A.H. Robins Co. began a campaign alerting women to remove the Dalkon Shield about the time it learned at least two deaths could be linked to the contraceptive, the Richmond Times-Dispatch reported yesterday.
In a $4 million national advertising campaign begun last fall, the company offered to pay medical costs for removing the controversial intrauterine birth-control device from women still wearing them. More than 3,000 women responded to the Robins offer.
The Times-Dispatch, in a copyrighted story, quoted a Robins official as saying he could not comment on whether information about the deaths and damaging studies propelled the firm to begin the advertisements.
The newspaper reported that an obstetrician at the University of Southern California Medical Center told the company in May that a woman who wore the shield for eight years died of complications from a pelvic abscess.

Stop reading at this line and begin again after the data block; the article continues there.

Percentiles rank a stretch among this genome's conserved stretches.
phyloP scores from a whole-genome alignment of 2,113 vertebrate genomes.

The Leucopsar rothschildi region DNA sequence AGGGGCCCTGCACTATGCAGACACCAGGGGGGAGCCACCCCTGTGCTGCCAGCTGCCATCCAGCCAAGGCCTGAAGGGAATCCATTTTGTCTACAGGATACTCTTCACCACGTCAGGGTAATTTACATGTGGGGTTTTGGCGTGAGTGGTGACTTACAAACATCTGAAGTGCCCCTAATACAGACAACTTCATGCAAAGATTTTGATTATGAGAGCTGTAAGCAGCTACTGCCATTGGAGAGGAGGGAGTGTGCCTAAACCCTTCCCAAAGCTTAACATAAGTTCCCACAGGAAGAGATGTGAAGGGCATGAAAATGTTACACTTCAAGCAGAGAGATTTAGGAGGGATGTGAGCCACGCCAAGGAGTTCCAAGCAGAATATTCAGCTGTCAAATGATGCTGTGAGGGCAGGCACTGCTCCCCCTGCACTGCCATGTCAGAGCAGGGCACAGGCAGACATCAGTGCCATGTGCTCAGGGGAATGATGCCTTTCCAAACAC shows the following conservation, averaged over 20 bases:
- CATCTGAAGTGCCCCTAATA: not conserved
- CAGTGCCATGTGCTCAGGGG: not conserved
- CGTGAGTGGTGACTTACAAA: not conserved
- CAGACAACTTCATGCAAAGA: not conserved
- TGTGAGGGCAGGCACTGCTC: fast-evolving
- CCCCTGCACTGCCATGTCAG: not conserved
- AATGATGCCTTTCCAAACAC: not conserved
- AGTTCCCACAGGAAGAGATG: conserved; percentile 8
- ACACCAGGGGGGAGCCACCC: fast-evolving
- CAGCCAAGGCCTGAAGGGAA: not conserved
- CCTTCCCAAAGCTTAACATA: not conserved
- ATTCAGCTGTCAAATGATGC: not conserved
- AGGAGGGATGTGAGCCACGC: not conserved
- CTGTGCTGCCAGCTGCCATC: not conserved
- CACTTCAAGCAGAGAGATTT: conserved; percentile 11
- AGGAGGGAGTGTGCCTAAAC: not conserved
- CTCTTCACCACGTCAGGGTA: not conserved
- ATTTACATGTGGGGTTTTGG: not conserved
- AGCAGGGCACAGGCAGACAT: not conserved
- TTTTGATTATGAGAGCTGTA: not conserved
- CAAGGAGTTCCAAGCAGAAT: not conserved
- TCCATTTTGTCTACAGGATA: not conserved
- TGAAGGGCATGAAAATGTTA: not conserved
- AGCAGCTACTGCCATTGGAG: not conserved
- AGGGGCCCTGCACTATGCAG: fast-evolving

Surviving relatives of a New Orleans woman also have filed suit claiming that she died in April 1983 of illnesses related to the Dalkon Shield, the newspaper reported. The woman had worn the shield since 1973.
The Dalkon Shield was taken off the market in 1974 at the request of the Food and Drug Administration.
The company faces more than 3,500 suits filed by women claiming they suffered serious injuries from using the intrauterine device. Robins has spent nearly $260 million to settle 7,700 claims.